Then the white van came to a squealing stop beside the startled youngster, and four young men jumped out.
 

911 Calls Ignored

The last two days of Nick Markowitz's life are cobbled together here from newspaper accounts, police reports, court testimony, and a 750-page grand jury transcript.

Shortly before 1 p.m. that Sunday, Pauline Ann Mahoney was driving home from church with her children when she saw a group of young men punching and kicking a boy who was cowering on the sidewalk.

"They were beating him up pretty badly," she testified before the grand jury. "(Then) the lot of them threw him into the van, and then they jumped in, shut the door, and the van started moving."

The family repeated the van's license plate number aloud as they sped home, calling 911 as soon as they got in the door. An officer from the Los Angeles Police Department later visited the family with further questions. The transcripts also show that a second 911 call was made by someone who saw the abduction, but there were no details about what the witness saw, or the police response.

In one of the many distressing what-ifs that plague the case, authorities failed to track down the van until a month later.

Inside were Hollywood, William Skidmore, 20, and Jesse Rugge, 20, at the wheel. Hollywood ordered a frightened Nick to empty his pockets, taking his wallet and his pager, which bleated repeatedly as Nick's mother tried to call him. The van stopped to pick up Brian Affronti, 20, another friend/dealer of Hollywood's, who later testified that he quickly realized the 15-year-old was not a willing passenger.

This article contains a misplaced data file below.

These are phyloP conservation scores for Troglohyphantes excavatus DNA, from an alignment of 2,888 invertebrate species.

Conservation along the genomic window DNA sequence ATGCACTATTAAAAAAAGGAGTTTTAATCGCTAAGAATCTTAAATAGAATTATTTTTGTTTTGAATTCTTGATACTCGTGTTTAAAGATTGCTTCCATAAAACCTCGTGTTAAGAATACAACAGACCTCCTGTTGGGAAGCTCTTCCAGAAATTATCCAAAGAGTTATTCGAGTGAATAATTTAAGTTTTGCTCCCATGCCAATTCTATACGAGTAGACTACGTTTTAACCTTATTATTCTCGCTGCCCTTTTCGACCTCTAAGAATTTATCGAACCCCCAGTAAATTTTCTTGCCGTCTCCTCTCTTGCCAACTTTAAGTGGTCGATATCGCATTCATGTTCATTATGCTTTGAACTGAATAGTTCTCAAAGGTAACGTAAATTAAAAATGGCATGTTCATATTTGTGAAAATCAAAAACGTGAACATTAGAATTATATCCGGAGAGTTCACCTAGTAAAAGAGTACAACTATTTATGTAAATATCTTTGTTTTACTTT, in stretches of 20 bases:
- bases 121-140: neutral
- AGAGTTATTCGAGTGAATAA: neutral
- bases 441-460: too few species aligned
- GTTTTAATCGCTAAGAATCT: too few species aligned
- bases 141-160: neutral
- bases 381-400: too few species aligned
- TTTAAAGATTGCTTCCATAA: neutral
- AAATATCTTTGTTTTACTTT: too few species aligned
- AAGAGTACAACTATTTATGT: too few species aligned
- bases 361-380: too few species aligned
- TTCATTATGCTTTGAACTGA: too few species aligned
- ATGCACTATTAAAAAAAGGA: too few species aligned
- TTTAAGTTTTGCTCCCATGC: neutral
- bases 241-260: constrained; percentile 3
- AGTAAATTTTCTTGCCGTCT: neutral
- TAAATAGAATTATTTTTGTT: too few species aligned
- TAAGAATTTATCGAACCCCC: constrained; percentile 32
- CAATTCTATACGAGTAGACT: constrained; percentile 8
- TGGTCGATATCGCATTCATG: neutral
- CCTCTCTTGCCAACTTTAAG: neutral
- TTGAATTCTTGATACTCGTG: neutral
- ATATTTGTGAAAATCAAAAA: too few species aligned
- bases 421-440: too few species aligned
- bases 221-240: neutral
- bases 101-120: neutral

Jesse Rugge
Jesse Rugge

"If you run, I'll break your teeth," he overheard Hollywood threaten Nick. "Your brother is going to pay me my money right now."

The van drove up the Ventura highway toward Santa Barbara, where the group planned to go to a party. They stopped at a house, where Nick was taken to a bedroom and blindfolded, gagged, and bound with duct tape as music thudded through the walls. Several people peeked into a bedroom during the party and were shocked to see the young captive, the Los Angeles Daily News reported.  But all of them chose to close the door and party on, ignoring the terrified teen. The boys from Los Angeles had a bad reputation, and no one wanted to get on their bad side.

Hollywood got in the face of one guest as he was preparing to leave.

"Hollywood walked up to me and kind of like whispered to me...'Keep your fucking mouth shut, you don't say nothing,'" he later testified.

The young man, and countless others, blindly followed Hollywood's orders.

"You sit back and say, but for this person, but for that person...any one of them could have altered the horrible outcome of the situation simply by picking up the phone," Santa Barbara County Deputy Dist. Atty. Ron Zonen later told the Los Angeles Times with disgust.

Santa Barbara County Deputy District Attorney Ron Zonen
Santa Barbara County Deputy District Attorney Ron Zonen.
 

"Stolen Boy"

A few hours after the abduction, Hollywood contacted his lawyer, Stephen Hogg, according to court papers. Hogg told him the maximum penalty for kidnapping with extortion in California was a life sentence.

"He became spooked by it, and the decision was made that they weren't going to return (Nick)," prosecutor Zonen later told the grand jury.

Over the next two days, Nick was driven from house to house in Santa Barbara and frequently stayed at the family home of Jesse Rugge. At least two dozen people knew Nicholas was being held at various locations but did not call the police, the Santa Barbara News-Press reported.

 

"I mean, I just didn't want any involvement at all," said Richard Hoeflinger, one of the youths.

His captors fed Nick a steady diet of Valium and marijuana to keep him calm, but witnesses later told police that Nick appeared to take the drugs willingly, and that he walked freely around the house.